Those who dispute that the homosexual rights movement causes social instability ought to recall that Gay Pride Month, held every June, commemorates the Stonewall Riots in Greenwich Village in 1969. These riots marked the start of the homosexual rights movement. At its very inception, the movement acted to destabilize society.

Sort of like how all those race riots of 1964 (or any year) showed just how much social instability blacks cause, right?

Heath clearly believes the homosexual can be summed up with a broad brush; individuality, rights, principles, liberties, happiness, and all that other downright silliness be damned, right?

Certain members of the pro-family movement today will bring to Maine’s State House a tour that will proclaim the virtues of marriage in soft, compassionate tones. They are free to do so, but let them also speak truthfully about the appalling evils of same-sex marriage and the homosexual rights movement.

Perhaps they believe a softer, gentler tone will earn the approval of their fellow churchmen and society at large. Maybe so, but their offer of compassion will be a false one, since true compassion follows repentance and should never be construed as justifying an evil act.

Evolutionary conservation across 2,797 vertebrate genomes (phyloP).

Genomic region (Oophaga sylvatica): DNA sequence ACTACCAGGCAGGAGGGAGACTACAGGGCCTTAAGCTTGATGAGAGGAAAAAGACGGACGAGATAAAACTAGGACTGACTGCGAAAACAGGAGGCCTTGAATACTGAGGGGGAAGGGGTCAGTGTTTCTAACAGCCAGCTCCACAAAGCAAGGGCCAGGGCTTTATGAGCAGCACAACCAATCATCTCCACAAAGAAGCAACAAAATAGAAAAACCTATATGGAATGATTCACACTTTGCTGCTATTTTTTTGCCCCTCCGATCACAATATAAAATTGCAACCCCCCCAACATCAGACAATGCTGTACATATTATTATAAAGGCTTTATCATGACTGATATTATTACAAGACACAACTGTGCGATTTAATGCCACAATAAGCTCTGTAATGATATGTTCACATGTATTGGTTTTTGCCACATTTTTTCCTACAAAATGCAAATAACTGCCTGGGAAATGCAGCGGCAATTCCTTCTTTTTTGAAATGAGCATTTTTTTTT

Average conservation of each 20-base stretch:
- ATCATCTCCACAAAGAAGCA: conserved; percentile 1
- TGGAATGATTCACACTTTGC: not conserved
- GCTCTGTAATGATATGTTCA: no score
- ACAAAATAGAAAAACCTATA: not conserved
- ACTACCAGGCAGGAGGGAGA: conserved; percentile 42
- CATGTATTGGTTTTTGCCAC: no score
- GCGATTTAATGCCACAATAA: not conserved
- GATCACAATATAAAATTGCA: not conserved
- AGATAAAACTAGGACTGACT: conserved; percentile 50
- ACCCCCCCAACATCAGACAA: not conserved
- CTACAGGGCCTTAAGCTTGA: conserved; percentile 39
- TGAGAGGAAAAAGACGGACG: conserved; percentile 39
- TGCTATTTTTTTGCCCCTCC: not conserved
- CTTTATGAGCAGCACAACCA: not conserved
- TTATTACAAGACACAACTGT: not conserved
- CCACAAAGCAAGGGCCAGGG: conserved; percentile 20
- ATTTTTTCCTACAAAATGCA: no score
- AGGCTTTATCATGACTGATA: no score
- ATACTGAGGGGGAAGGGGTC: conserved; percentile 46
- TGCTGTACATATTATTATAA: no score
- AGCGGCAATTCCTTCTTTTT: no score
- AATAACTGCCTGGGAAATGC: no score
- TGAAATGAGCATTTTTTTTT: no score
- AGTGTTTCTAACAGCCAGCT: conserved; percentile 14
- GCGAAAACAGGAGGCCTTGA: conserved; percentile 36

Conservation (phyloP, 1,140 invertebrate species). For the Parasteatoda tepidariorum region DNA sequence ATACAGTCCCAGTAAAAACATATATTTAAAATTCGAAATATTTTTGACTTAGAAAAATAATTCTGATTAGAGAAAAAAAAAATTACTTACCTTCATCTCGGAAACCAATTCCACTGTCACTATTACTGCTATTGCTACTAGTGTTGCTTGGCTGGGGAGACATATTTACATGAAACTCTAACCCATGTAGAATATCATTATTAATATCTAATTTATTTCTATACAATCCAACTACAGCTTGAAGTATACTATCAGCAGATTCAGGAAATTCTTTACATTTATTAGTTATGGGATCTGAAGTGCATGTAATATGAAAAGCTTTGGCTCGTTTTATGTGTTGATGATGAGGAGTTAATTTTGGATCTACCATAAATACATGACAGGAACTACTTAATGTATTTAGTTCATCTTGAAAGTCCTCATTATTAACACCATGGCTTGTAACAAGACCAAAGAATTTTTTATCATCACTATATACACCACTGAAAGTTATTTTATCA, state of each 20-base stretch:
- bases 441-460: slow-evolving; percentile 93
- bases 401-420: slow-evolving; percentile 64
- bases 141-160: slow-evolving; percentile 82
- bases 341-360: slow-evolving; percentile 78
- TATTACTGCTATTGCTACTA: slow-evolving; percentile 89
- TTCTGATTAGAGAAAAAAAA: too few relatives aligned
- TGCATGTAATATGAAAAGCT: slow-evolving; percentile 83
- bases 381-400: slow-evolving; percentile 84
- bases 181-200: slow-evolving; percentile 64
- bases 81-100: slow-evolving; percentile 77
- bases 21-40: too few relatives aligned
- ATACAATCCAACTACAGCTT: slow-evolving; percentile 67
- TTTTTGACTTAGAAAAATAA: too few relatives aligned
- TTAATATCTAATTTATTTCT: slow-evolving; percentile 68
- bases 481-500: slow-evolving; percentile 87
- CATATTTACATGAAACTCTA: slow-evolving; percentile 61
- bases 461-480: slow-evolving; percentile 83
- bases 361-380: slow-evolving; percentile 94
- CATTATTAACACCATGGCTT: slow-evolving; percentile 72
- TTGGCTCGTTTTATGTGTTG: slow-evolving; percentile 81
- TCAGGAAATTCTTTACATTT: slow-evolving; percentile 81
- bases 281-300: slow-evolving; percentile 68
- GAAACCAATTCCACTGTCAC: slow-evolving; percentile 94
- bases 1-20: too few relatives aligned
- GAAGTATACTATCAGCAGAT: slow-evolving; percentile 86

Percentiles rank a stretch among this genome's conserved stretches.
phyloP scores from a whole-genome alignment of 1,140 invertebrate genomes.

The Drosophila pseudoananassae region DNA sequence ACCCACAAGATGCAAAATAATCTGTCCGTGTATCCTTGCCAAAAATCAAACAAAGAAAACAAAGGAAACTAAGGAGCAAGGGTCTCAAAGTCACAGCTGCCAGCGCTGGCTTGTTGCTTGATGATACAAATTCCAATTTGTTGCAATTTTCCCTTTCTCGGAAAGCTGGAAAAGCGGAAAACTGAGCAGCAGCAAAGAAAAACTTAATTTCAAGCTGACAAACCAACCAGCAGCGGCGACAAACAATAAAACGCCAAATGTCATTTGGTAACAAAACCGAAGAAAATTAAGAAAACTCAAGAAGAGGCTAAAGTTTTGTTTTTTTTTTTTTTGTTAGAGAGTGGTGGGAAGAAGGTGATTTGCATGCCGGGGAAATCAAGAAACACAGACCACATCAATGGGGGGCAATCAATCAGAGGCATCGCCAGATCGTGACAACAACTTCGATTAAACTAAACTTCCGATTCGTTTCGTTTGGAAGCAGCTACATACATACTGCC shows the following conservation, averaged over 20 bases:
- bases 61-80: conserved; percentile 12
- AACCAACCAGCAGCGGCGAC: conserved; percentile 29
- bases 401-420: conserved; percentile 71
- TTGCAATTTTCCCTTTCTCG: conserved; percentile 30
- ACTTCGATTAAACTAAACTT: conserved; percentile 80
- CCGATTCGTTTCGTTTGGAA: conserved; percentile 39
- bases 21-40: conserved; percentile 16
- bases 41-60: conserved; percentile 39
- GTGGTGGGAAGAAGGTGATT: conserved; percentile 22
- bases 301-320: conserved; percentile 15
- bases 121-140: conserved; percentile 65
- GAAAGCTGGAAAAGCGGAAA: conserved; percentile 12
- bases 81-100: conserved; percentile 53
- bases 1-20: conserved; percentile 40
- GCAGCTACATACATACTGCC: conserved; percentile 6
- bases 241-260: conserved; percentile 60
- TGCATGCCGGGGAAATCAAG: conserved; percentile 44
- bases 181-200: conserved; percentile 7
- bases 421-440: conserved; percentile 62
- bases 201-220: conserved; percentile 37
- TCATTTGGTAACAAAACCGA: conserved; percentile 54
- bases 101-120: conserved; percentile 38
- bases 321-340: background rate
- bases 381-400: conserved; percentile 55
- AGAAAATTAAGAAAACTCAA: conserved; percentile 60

I’m torn. Heath was dismissed from his former position because of his strong tone. It’s probably the only thing I can appreciate from this sexually immature man. I actually have to side with him in his chiding of other bigoted leaders who are being kind for purely political reasons. At least Heath is honest in his hatred of things he thinks are icky.

But his tone says nothing of his actual substance. His words mean just the same as what a more politically viable figure might say. He’s an ignorant buffoon who has done nothing in his life to earn respect. He hates gay people because of a book that was written by the few literate pig farmers in town thousands of years ago. The only worthwhile contribution he has to make to society is as an example of what havoc religion can bring upon a society. Because of bigots like Heath, gay couples are unable to get insurance, visit each other in the hospital with any reasonable ease, or even make funeral arrangements when the time comes. I don’t think he has any idea of the utter pain he is inflicting upon so many good people.

Michael Heath is the most immoral man not in a prison in Maine.